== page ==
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**crandles****Member**- Registered: 2015-10-16
- Posts: 4

5 pirates is a nice problem,

http://www.mathsisfun.com/puzzles/5-pirates.html

but as you increase the number of pirates, the patterns get intricate and worth seeing.

First a couple of additional rules, because otherwise the solutions are not unique:

Only whole number of gold coin solutions can be proposed and they don't trust any other agreement.

If a pirate can bribe two or more different pirates for the same number of gold coins and doesn't need to bribe them all then he prefers to bribe the highest ranking pirate.

My answer

Let me know if you do not agree.

*Last edited by crandles (2015-10-16 08:45:05)*

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**Relentless****Member**- Registered: 2015-12-15
- Posts: 624

I solved this problem, but I'm afraid I don't even understand your answer. The solution I arrived at is that, where the highest ranking (oldest) pirate is #1 and the lowest #300, every pirate from #1 to #98 will be killed in a futile attempt to satisfy the masses with overstretched coin (they offer one coin to every pirate above them up to #100, and then every odd number, if they are odd, or even number, if they are even, as per your rule of paying the highest-ranking). They get out-voted by the masses of lower-ranked pirates who are trying to jump the queue. But #99 is the first pirate who can pay a majority (101 out of 202 including himself), but he has to give away every single coin to #100 and all the odd numbers up to #297 so they will spare his life.

Edit: I think I messed up the above analysis. I forgot to take into account that the pirates prefer to stay alive, and those that would be killed, beginning with #98, would therefore vote for those above them. I am redoing the analysis now, and will also assume that the pirates would prefer to throw a higher-ranking pirate overboard, if a lower-ranking one will offer him the same deal.

*Last edited by Relentless (2015-12-15 17:35:35)*

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**Relentless****Member**- Registered: 2015-12-15
- Posts: 624

Update: I was off with my first post, except for the actions of the lowest 202 pirates were they to remain. Your solution is absolutely correct to the smallest detail, and my numbering scheme was just the reverse of yours. The very first pirate, incidentally, loses his head with 136 votes out of 300 (the 35 below him attempting to save themselves by supporting him).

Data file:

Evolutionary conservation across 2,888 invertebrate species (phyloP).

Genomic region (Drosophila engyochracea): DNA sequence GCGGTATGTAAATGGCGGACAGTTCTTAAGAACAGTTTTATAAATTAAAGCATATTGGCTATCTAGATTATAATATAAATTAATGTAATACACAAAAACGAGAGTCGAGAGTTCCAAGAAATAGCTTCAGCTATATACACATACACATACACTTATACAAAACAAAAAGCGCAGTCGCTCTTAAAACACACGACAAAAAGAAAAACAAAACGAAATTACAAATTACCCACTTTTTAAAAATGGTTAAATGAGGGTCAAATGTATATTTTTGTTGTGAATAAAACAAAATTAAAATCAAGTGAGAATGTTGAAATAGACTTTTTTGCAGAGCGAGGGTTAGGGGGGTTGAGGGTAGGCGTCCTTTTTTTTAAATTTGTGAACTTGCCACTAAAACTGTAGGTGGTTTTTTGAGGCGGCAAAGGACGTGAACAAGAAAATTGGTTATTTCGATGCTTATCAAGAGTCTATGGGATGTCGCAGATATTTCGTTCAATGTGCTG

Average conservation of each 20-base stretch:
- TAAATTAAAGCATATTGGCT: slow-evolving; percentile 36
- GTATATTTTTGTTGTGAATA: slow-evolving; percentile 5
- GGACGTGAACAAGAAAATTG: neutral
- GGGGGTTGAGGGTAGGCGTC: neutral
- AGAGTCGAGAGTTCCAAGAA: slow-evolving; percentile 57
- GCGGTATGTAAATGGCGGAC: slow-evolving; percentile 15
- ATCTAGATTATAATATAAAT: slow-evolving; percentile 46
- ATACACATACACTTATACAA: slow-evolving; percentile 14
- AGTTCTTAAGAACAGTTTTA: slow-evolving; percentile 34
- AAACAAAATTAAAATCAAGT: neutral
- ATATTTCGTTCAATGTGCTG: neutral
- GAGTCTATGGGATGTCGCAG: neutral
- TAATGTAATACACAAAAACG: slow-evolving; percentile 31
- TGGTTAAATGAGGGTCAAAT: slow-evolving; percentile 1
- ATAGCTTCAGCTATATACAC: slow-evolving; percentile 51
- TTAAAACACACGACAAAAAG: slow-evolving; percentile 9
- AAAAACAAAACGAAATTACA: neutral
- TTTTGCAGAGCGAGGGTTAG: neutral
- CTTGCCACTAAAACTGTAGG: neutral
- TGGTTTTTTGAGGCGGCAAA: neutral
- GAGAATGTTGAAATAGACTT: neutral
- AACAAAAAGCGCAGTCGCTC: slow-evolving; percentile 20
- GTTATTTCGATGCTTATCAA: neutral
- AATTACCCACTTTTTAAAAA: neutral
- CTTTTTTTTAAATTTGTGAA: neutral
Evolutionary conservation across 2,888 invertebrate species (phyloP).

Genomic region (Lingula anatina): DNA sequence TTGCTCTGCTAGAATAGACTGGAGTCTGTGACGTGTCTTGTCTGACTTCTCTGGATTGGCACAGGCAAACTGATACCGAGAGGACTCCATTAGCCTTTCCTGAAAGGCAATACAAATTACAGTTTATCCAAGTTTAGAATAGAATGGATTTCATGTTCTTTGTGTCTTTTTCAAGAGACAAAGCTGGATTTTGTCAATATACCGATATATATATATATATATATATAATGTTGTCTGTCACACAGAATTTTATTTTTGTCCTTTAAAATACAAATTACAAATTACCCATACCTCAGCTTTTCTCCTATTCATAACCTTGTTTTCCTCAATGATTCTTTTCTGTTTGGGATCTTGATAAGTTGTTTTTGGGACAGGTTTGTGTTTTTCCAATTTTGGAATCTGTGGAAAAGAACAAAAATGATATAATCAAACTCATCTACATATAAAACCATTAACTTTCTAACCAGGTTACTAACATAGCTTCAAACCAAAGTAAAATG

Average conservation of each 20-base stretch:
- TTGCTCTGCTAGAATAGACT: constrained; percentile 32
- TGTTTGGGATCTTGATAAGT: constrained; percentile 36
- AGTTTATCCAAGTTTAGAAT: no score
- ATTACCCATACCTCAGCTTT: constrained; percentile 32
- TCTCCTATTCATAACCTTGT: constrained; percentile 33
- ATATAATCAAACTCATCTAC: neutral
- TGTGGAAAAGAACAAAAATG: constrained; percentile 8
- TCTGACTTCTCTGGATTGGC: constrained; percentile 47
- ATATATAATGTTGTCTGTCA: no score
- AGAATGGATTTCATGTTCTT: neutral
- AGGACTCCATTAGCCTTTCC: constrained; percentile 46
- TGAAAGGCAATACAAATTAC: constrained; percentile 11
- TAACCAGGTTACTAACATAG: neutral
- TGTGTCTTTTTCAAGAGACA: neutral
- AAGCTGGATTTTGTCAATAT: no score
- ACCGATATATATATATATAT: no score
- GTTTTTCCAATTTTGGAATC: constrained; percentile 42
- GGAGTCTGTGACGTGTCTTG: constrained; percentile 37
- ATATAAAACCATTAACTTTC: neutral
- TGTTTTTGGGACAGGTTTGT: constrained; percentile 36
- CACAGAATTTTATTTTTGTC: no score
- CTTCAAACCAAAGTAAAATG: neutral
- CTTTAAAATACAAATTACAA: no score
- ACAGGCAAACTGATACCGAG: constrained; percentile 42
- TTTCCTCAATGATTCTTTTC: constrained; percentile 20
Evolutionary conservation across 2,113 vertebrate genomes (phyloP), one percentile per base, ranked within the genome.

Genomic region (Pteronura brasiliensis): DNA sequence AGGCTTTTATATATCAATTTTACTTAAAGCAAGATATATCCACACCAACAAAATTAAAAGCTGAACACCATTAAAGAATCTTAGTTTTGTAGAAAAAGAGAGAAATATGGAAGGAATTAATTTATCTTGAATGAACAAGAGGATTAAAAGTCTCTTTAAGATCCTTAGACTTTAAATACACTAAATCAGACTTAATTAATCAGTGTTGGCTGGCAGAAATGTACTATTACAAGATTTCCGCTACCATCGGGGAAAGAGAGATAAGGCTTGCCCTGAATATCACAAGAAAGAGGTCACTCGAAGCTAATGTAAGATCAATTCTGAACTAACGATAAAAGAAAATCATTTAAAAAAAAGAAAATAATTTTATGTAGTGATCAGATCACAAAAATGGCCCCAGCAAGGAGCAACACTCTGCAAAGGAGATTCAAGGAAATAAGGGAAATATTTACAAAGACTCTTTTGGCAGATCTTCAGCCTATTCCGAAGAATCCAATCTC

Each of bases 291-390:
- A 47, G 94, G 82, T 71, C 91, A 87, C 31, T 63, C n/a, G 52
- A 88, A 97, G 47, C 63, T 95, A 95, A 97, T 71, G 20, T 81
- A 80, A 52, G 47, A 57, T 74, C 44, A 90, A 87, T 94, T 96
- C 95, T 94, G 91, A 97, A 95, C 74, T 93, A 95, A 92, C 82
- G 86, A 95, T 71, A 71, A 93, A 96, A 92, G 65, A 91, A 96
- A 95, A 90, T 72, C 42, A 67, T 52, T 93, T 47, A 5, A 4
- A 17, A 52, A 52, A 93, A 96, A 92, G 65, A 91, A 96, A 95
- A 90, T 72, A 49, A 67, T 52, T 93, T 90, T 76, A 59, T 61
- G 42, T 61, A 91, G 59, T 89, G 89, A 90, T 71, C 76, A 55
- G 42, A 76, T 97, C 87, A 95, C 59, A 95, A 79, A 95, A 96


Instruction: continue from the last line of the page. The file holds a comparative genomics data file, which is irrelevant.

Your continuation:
Just to make the reasoning for this explicit, I will continue numbering the oldest first and explain the entire process.

Down to just 299 and 300, 299 would take everything.

298 will offer 300 1 coin and 299 nothing.

297 will offer 299 1 coin and the others nothing.

296 will offer 298 and 300 1 coin.

295 will offer 297 and 299 1 coin.

And so on. In general, odd numbers will give 1 coin to all odd numbers and even numbers will give 1 coin to all even numbers, until they run out of coins.

The pattern does indeed become interesting after number 100 has to give away everything to keep his head. He survives, and so does 99, with 101 votes out of 201 and 202. 99 pays 100, but besides that the pattern is the same.

98 is killed paying 99 and even numbers because 101 votes is no longer enough. This means that the pirates need votes for free. As I overlooked originally, they will get free votes because those who know they will otherwise die will vote for them.

For example, 98 votes for 97 without being paid, and 97 survives with 102 votes out of 204 (97 pays who 98 would have).

96, 95 and 94 are killed, but with their support 93 makes 104 votes out of 208 (he pays 97, 98, 101 and odd numbers to 295).

92 to 86 are all killed, but with their support 85 makes 108 votes out of 216 (he pays 93 to 96, 99 and even numbers to 288).

84 to 70 are all killed, but with their support 69 makes 116 out of 232 votes (he pays 85 to 92, 97, 98, 101 and odd numbers to 279).

68 to 38 are all killed, and 37 is the final survivor who with their support makes 132 votes out of 264, and pays 69 to 84, 93 to 96, 99 and even numbers to 258.

I think we see that the pattern is that the number of free votes required keeps doubling. First 1, then 2, then 4, then 8, then 16, then 32 votes were required after the 100 coins were spent. It is clear enough that if there had been at least 28 more pirates, number 1 could have made a 164 out of 328 majority, confirming this pattern.

*Last edited by Relentless (2015-12-16 15:00:55)*

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